struggle, spirituality, absurdity

Author: E. Walter Robinson (page 2 of 13)

Rick Warren, His Detractors, and the Body of Christ

The news that Rick Warren‘s son had passed away by suicide will undoubtably continue to be international news for some time, because the combination of tragedy and celebrity tends to be so tantalizing in our culture. Not that that’s healthy, but there isn’t much I can do about it.

Pastor Rick Warren at Saddleback Church.

I did notice one oddly uplifting trend as the news spread… and I say “oddly” because it came from social media, which basically draws its dark life-force from vitriol, ignorance, and hate.

Among Warren’s many critics from within the Christian world (and any supremely public figure within Christianity will, by definition, draw a zillion critics), I have yet to find one that does not consist of pure grace and empathy. I’m sure there are exceptions, but I’ve yet to find one (Westboro, I’m looking in your direction).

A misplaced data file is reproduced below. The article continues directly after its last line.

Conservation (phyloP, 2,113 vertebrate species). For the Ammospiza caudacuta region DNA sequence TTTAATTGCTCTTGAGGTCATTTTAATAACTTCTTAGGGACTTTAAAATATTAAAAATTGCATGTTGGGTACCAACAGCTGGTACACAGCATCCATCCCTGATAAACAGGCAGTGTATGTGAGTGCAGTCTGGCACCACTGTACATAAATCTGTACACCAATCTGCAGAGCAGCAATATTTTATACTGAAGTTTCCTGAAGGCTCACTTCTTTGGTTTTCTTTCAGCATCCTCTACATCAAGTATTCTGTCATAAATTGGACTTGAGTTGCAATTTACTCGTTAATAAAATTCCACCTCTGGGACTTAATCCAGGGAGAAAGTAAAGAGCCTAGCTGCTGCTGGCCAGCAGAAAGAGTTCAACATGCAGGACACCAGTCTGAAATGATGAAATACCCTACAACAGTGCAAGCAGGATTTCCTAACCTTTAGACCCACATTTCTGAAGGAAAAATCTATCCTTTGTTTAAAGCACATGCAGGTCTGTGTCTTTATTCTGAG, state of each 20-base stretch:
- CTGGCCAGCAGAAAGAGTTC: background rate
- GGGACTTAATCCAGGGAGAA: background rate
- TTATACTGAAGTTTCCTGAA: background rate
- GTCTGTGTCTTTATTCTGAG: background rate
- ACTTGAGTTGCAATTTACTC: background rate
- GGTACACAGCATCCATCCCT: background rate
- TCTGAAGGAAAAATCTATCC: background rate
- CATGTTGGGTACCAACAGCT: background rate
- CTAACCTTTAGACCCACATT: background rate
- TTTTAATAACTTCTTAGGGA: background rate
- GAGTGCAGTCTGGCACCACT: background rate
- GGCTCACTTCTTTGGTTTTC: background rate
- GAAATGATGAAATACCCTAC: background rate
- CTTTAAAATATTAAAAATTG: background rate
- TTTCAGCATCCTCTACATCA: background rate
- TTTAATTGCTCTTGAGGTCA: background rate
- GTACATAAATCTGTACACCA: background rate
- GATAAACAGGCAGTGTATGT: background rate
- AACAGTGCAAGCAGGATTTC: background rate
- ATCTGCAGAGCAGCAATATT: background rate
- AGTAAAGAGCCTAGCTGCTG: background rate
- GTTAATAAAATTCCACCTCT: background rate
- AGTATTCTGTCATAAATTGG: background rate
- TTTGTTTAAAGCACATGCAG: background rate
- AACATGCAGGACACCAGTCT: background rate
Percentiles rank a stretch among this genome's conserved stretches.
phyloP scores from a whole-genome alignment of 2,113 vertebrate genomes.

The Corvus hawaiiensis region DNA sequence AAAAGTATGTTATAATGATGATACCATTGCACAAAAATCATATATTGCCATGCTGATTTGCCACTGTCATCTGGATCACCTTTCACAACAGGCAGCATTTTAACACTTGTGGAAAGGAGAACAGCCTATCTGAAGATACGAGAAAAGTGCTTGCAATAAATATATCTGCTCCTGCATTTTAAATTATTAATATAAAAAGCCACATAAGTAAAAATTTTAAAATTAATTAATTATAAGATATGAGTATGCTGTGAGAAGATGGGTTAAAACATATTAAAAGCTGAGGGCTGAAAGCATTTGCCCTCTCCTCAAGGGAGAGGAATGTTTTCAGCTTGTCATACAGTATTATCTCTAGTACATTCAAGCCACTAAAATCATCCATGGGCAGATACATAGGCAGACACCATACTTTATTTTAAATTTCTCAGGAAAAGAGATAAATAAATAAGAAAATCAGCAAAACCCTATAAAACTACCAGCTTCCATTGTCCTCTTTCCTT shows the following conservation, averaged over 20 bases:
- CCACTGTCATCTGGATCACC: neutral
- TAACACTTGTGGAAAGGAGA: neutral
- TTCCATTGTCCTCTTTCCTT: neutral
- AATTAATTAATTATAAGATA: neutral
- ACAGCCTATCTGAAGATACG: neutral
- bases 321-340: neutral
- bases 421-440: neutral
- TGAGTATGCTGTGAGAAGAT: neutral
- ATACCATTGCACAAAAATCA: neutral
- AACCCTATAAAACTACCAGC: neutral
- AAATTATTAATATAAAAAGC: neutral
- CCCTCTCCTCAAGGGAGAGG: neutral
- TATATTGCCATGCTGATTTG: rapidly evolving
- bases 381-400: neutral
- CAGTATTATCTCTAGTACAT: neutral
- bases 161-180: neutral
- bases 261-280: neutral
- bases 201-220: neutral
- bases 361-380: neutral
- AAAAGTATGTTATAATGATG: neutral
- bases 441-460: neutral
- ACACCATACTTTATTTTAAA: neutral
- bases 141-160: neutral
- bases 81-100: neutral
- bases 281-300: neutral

And there is a special beauty in that observation. Ever since the advent of Christianity, even in the months following Pentecost, disagreement and dissent has been a mark of Christian life. Dissent, regardless of appearance, is not a sign of weakness, but, rather, it indicates strength. Whenever an organization exists without any conflict, it is reasonable to assume that something unhealthy and dangerous lies beneath its surface.

In the wake of tragedy, we put aside the differences, theological disagreements, frustrations, jealousies (the guy sold, like, a billion books), and squabbles, to come together to offer support for the Warren family in the unifying center of who we are: Jesus. And if I know anything about Jesus, he does not shy away from tragedy, loss, and suffering. Actually, that is sort of his thing…